Westonbirt Arboretum

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Highlights: Away Day Outing to Westonbirt Arboretum

Autumn is a time to admire the changing colours of our countryside and after a short 40 minute coach ride the Away Days group had arrived at the Forestry Commission’s Westonbirt Arboretum for their visit, chosen at just the time of year to admire the trees in their vibrant colours.
On arrival there was a variety of walks through two woodland plantings - either the Old Arboretum or Silk Wood. Some walks were quite short for a stroll, whilst others took us through all of the hidden delights that had been devised in the 180 years since Robert Holford began this grade 1 listed arboretum.
In the morning we set off for the Old Arboretum to see the magnificent displays of the Acer trees. Their colours....fiery reds, and bright oranges really lit up the Acer Glade. On our walk we came across delicate young trees, scattered with informality among the oaks and maples, showing off their lime and golden colours. Each was a picture and afforded plenty of opportunity for us to capture that ’marvellous’ photo which might be stunning.
In the design of the arboretum, wonderful ‘rides’ had been planned so that when we were walking along an avenue of huge trees, like the Norfolk Island Pines, we could see a vista of Westonbirt House, which the Holfords had built, in the distance. Then, just off to the side, we would come across a surprise in a small glade, showcasing several small trees burnished in autumn colours.
Very soon it was time for some lunch and we strolled to the arboretum’s cafes and restaurant, joining up with many other visitors to this popular attraction.
We had just enough time in the afternoon to explore Silk Wood. Here there were the giant Sequoias and the amazing tuber like leaves of Wollemi Pine, among many other strange trees from distant lands that there is little space to describe. It was quite a different experience to take the elevated Treetop Walkway in this part of the arboretum ascending some way up into the tree canopy. There was plenty of information on how trees can grow and support themselves by drawing water and nutrients up to their topmost branches upwards of a hundred feet above ground level.
We ended our visit in the arboretum shop with the chance to buy an early Christmas present.
After 40 minutes we were back in Chepstow. Everything had been timed well for an enjoyable Away Day.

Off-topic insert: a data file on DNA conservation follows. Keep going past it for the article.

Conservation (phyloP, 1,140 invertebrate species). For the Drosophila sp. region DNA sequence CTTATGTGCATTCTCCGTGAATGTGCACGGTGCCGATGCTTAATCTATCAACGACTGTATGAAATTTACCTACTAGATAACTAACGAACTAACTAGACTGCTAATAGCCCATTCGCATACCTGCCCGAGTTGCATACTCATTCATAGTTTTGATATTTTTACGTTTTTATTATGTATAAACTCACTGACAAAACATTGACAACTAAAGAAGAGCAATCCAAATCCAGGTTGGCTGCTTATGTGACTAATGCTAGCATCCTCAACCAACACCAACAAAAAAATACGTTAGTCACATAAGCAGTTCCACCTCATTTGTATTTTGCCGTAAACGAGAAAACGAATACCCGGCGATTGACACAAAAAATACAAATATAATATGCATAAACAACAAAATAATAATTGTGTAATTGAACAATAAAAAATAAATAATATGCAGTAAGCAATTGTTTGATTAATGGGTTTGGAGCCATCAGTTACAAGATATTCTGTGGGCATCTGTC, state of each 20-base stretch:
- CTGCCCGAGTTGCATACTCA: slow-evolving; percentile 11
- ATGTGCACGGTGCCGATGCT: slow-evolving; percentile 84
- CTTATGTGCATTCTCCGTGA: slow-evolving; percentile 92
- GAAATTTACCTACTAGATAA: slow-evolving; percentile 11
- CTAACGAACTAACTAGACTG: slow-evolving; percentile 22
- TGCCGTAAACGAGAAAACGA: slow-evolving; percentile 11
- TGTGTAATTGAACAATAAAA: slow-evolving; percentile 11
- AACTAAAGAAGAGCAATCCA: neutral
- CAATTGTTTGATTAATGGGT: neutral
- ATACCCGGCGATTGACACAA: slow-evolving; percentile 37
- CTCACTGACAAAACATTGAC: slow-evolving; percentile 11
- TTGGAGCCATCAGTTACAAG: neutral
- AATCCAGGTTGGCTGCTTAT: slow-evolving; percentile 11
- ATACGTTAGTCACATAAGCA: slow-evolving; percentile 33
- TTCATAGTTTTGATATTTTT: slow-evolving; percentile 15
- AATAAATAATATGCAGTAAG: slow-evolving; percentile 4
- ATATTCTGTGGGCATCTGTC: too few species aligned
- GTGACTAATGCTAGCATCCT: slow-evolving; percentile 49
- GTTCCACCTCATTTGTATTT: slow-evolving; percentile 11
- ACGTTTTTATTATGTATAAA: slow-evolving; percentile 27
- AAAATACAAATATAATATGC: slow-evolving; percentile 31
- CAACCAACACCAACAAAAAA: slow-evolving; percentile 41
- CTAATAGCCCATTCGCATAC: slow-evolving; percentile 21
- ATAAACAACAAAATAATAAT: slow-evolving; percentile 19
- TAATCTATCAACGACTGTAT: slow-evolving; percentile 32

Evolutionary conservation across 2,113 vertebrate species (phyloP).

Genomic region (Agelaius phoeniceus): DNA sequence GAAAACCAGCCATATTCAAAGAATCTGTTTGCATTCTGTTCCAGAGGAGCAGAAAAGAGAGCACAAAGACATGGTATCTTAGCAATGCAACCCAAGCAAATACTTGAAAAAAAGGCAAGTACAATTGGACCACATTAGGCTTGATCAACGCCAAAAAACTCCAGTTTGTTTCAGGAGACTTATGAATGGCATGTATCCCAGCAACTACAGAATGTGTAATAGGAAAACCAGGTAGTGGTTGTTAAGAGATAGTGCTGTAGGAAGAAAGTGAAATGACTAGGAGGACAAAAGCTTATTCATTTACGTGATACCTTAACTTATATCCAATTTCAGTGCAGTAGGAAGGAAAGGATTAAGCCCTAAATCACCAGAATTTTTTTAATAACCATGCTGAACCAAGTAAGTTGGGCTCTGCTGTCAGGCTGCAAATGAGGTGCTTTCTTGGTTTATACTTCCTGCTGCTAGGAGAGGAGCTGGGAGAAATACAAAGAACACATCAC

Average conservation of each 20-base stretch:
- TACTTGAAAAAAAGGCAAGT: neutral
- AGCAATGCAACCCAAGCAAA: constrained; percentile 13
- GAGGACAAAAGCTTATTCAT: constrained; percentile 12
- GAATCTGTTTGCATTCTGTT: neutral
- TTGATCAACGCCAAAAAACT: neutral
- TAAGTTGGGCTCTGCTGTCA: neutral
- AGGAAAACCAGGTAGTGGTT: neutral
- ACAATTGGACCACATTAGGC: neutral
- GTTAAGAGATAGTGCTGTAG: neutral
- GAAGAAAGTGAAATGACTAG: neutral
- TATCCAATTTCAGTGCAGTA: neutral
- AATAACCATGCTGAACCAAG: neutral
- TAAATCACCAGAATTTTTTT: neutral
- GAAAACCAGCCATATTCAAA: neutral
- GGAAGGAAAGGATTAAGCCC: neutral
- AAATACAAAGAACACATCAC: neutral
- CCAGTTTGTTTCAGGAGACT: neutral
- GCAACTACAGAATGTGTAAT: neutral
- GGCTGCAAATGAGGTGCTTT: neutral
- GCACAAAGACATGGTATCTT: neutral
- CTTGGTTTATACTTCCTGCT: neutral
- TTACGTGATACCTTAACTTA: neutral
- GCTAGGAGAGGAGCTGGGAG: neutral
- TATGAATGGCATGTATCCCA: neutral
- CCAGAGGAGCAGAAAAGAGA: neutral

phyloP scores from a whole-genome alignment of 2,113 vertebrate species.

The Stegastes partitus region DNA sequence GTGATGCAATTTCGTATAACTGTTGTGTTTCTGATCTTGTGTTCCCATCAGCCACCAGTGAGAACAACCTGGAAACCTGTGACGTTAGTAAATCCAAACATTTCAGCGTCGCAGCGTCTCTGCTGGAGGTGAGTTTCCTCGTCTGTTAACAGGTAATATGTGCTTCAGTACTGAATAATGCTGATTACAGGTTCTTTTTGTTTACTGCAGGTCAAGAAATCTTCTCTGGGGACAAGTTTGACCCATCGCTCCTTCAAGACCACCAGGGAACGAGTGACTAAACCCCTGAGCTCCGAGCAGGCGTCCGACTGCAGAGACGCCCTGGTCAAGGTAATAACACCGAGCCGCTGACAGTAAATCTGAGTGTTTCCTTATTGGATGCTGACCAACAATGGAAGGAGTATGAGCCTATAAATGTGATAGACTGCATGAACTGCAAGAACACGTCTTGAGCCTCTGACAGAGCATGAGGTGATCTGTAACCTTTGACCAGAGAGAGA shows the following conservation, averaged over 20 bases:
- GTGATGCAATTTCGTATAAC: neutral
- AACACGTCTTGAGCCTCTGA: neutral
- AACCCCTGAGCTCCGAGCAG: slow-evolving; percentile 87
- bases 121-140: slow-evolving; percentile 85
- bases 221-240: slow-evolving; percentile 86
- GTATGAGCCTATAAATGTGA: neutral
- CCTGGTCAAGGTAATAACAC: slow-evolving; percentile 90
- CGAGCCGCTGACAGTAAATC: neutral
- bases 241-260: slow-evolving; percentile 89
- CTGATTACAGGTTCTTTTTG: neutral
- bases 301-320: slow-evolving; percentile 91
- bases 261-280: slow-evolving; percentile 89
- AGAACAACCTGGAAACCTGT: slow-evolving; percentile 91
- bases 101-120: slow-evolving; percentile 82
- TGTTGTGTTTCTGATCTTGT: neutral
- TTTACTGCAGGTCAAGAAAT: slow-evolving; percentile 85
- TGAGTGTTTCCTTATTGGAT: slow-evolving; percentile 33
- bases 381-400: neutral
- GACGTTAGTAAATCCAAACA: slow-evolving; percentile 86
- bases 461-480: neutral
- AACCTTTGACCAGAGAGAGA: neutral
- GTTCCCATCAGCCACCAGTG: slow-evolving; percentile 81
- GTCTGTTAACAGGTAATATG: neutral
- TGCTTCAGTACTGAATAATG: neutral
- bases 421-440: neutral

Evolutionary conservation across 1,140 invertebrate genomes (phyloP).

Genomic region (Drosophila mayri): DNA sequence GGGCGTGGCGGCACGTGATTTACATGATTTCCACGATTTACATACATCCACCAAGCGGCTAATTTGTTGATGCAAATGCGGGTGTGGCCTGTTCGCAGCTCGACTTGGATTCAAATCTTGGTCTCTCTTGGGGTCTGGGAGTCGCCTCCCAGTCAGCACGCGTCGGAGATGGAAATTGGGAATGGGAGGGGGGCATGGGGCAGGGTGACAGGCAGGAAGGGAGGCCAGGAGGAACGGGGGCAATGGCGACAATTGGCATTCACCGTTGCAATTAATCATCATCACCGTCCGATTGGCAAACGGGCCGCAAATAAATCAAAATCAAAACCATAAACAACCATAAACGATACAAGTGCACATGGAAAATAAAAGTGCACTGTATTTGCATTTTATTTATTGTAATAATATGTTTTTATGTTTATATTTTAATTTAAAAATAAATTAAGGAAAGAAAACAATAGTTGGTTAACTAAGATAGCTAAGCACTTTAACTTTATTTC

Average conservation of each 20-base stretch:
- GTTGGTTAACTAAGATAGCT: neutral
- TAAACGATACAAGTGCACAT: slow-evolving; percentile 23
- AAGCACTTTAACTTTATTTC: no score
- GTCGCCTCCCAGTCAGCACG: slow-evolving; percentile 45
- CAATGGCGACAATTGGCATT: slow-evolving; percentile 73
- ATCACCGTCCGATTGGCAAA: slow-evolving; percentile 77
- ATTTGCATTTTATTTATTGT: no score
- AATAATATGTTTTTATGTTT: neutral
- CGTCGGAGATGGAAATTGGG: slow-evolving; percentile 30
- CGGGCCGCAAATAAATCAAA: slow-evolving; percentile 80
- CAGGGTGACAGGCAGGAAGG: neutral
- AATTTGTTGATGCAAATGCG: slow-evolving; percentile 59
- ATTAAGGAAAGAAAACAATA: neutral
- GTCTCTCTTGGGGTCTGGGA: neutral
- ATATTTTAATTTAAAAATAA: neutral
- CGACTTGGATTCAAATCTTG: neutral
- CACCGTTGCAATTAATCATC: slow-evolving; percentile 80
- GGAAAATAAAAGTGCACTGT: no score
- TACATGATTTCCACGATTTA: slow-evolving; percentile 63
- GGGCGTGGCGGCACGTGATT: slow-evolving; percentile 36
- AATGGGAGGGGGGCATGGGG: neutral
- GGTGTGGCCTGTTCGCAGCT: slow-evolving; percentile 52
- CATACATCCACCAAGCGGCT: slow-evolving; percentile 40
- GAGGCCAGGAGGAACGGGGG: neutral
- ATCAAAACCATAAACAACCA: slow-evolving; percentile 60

Wilf Summerbell

Highlights: A Guide Dog Puppy at Westonbirt Arboretum.

Gwalia, the Guide Dog Puppy

The visit to Westonbirt was an experience in more than one way. The mass of colours, the intensity and the spectrum of the autumn palette was over- whelming. Thank you to The Away Day Team who organised the trip.

Gwalia, our Guide Dog Puppy, came with us. It was a good exercise for her to travel in a coach. She has been on buses and trains, but the movement on a coach is a bit different. She settled down nicely both ways and my mopping-up towels were not needed.

When walking around with a Guide Dog Puppy we meet lots of people, we get lots of questions and lots of people telling us about their connections with Guide Dogs. Some sponsor Guide Dogs for the Blind, others have family or friends who have a working Guide Dog or they are familiar with Puppy Walking that we do.

On this occasion we met a gentleman with a long white stick with a ball on the end. His wife relayed our approach to him; it was easy to strike up a conversation with them. The gentleman explained he had been totally blind since his early twenties. His work had been milling machine components for the military, and he was now retired. We asked if he had considered having a guide dog. He had investigated the possibility, but he was not suitable because he lived in the countryside; there were no pavements. Wow, another factor in the wonders of Guide Dog work.

Talking to him, he looked us straight in the eyes (seeking the source of our voices) and I forgot he was blind. He had lived his adult life with a serious disability yet he had learnt to live with the white stick and he was content. Content how? I do not know. Both Derek and I perceived him as a very proud man.

It makes me admire the athletes in the Invictus Games (Australia 2018) from a different platform. The disabled service men and women are on a journey, their lives have been changed after being injured either physically, mentally or emotionally. They meet as a big family at the Games and each one competes with a conviction which comes as a power-ball from within. They are all so proud, just like the gentleman we met.

For us, this encounter generated a sequence of reflections which will be crowned by the 100th Anniversary of the WW1 Armistice on the 11th November.

Ingrid Arntzen

Alistair's photos:

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